Here is a comprehensive list of cash rewards credit cards. This list is updated regularly with offers for cash rewards credit cards.

Why not earn cash rewards on your credit card purchases? Here’s a few of the cashback credit cards that we use. In addition, I’ve added some others that looked promising so you can choose the ones that best meet your needs.

PenFed Visa Platinum Cashback Rewards Card

  • Earn 5.00% cash back from gas purchases paid at the pump*
  • Earn 1.00% cash back from all purchases you make with the card during each billing cycle**
  • Up to $50,000 limit
  • No Annual Fee
  • Cash Rewards credited each month
  • No special restrictions to earn your cash rewards

This article is part of the Free Money Friday series! Each Friday my goal is to put more money in your pocket!

In my quest to sell my current car and buy a new car I’ve identified one of my criteria as good gas mileage. Meeting this criteria doesn’t eliminate the need to buy gas however!

Save Money on Gas

That’s where we’ve found that cashback credit cards come in handy. In Leaving Money on the Table I mentioned that we use a credit card to get 5% back on our gas purchases. It’s a nice reward since we usually spend $245 on gas each month.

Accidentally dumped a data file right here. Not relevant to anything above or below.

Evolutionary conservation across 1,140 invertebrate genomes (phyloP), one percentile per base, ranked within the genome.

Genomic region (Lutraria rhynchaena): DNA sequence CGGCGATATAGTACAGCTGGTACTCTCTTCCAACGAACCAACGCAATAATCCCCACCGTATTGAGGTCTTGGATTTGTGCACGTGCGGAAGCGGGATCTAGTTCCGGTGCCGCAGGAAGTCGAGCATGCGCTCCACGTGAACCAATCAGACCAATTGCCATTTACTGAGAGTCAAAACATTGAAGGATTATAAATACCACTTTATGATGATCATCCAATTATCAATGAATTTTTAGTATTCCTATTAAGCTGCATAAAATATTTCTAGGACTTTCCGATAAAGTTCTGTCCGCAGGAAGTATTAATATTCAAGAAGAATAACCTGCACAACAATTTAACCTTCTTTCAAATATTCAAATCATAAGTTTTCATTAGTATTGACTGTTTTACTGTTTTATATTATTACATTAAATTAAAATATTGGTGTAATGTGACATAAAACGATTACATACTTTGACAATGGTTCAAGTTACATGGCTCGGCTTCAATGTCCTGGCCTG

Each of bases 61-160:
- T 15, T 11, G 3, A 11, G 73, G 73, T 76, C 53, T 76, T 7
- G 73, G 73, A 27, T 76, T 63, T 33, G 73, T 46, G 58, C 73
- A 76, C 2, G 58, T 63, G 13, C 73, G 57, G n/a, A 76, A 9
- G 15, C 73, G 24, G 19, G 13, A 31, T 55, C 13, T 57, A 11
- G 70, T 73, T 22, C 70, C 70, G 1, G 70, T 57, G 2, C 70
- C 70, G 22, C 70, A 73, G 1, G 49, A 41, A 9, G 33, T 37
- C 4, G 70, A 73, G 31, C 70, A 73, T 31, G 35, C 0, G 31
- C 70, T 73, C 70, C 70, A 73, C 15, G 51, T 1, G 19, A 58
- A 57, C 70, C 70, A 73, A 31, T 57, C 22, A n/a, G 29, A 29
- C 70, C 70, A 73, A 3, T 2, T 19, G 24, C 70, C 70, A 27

You may also want to check out my list of the best cash rewards credit cards to save you money on everything you purchase!

One of the reasons our credit card arbitrage is successful is the large credit limits that we have on some of our cards. While I was flattered that Steward thinks we are filthy rich to have such high limits, they are actually due to careful planning and some simple strategies.


A reader, Dave, was trying to understand how I run our arbitrage plan. I explained that when the introductory rate runs out on one card I generally apply for a new card. He asked the following:

If you keep the first card open and just apply for a different card, couldn’t you have just applied for that second card earlier, borrowed more money, and earned more? Or do the companies limit the total amount you borrow on all their cards and not just impose limits on a per-card basis?

The card companies usually cap the total amount they will extend in a credit line. In addition I’m trying to preserve the ability to run the strategy as long as possible. So I use it for the intro period, then get a new card with a new intro period and repeat. The bigger the credit line the better my arbitrage strategy becomes.

Bigger Credit Lines

One of the strategies that we have used successfully to get larger credit limits is the reallocation of our credit lines. We just completed a reallocation of our credit lines with one company this weekend to prepare for a new balance transfer. Here’s how: